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Dyslexia Support

Overview

The British Dyslexia Association defines dyslexia as “A learning difficulty that primarily affects the skills involved in accurate and fluent word reading and spelling.”
A person with dyslexia may mix up letters within words and words within sentences while reading and/or spelling. There is a common misconception that dyslexia only
affects a person’s ability to read and write. In reality, dyslexia can affect memory, organisation, time-keeping, concentration, multi-tasking and communication.
Dyslexia affects individuals in different ways and by varying degrees, so it is classed as a spectrum difficulty. The British Dyslexia Association states that around 10% of
the population have dyslexia, 4% of whom have severe dyslexia. It is one of a family of ‘Specific Learning Difficulties’. These are characterised by a
person having difficulties in areas such as working memory, auditory processing and phonological awareness (the sound structure of words). The difficulties are
neurological and affect the way the brain receives, processes and learns information.

Specific learning difficulties may occur on their own or together. The other SpLDs which may sometimes occur with dyslexia are:

  • Visual stress (where words lack clarity or stability).
  • Dyspraxia and developmental coordination disorder (this can affect fine and gross motor control which may lead to poor handwriting).
  • Dyscalculia (a difficulty with mathematics and the concept of numbers).
  • ADHD (a difficulty with maintaining attention and concentrating).
Dyslexia Support- image - 2

Top Tips

Presentation of text

  • Visual stress can occur due to high contrast levels when reading. Experiment with changing the colour of texts and backgrounds. Generally white backgrounds should be avoided and the use of cream or pastel-coloured backgrounds with dark text will help with clarity.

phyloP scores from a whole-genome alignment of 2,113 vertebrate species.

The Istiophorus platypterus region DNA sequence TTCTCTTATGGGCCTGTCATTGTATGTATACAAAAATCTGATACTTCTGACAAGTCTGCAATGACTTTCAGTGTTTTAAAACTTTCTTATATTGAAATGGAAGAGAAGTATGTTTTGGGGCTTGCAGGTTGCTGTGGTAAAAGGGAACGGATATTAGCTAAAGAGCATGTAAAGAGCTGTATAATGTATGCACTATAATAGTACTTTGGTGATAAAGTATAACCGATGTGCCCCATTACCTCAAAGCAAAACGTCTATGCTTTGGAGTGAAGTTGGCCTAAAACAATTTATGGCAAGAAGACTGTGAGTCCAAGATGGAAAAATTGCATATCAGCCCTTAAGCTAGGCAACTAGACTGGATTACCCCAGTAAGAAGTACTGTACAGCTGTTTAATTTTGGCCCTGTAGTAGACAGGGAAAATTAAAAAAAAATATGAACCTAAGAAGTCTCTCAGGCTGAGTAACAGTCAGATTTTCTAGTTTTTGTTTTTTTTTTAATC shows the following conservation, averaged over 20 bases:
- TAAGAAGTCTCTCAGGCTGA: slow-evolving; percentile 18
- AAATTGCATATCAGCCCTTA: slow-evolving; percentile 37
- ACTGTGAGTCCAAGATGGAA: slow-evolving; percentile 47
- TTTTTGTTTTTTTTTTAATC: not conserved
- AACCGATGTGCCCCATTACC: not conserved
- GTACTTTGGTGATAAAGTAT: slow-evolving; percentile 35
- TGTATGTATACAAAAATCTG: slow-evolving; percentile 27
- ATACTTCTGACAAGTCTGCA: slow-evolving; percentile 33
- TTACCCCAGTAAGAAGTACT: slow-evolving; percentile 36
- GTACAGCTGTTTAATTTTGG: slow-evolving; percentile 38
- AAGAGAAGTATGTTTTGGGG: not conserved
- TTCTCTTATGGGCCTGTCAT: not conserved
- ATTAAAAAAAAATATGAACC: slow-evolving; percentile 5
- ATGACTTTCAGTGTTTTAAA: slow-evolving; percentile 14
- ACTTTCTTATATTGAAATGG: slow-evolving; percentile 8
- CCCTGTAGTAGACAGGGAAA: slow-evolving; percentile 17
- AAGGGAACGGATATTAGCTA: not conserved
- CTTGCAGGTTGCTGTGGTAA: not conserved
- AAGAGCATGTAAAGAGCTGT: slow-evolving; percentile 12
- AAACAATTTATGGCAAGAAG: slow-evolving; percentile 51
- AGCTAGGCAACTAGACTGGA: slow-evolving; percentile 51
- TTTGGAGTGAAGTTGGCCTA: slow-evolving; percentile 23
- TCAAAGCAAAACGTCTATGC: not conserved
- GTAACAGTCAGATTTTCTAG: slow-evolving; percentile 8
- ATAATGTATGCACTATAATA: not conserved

• Coloured overlays that change the colour of the background can be used.
  • Avoid using gloss paper due to the glare given off.
  • Use sans serif fonts e.g. Arial, Tahoma, Comic Sans
  • Font size should be 12-14 point (or larger if requested)
  • Left-align all text
  • If requested, larger inter-letter, inter-word and line spacing can be used.
  • Avoid underlining and italics. Bold can be used for emphasis.

 

Communication

  • Try to reduce the number of verbal instructions given at a time and check understanding. Regularly repeat the instructions given.
  • Allow learners time to think about their responses to questions asked.

 

Support Learning

  • Providing notes for the session may be beneficial as it can be difficult for learners to listen and take notes
  • Use a numbered list of no more than four or five instructions.
  • Provide a key word list of subject-specific words.
  • Mind mapping can be suggested to help learners to plan and organise their ideas. Highlighters might also be effective to emphasise key words.

Resources

Flux: https://justgetflux.com/
Flux is a free application that changes the colour of your computer’s display according to the time of day. It removes the blue light that your computer or device uses in the screen, reducing headaches and eye strain.

OpenDyslexic: https://www.opendyslexic.org/

This is a free font that you can download. It increases readability for readers with Dyslexia as the letters have a unique shape with a bold bottom.

Immersive Reader view on Microsoft Word
When in Microsoft Word, click on ‘View’ and ‘Immersive Reader’. This allows you to change the font, have words/ sentences read out.

Natural Readers: https://naturalreaders.com
Text to speech programme that changes written text into spoken words.

Colorveil: https://www.east-tec.com/colorveil
Available on Windows devices. This adds a customisable colour filter over your desktop, internet browser, document or program.

Mind Mapping Software
Simple Mind app: Basic app is free, add-ons need to be paid for.

MS OneNote
This simple and very visual software can help organise various media into one document; thoughts, ideas, links to web pages, images, voice recordings can all be embedded into the document.

Sticky Notes
Acts as a visual (words/images) reminder of tasks that need to be completed. The fact that it is on screen means that it can’t be misplaced or lost.

 

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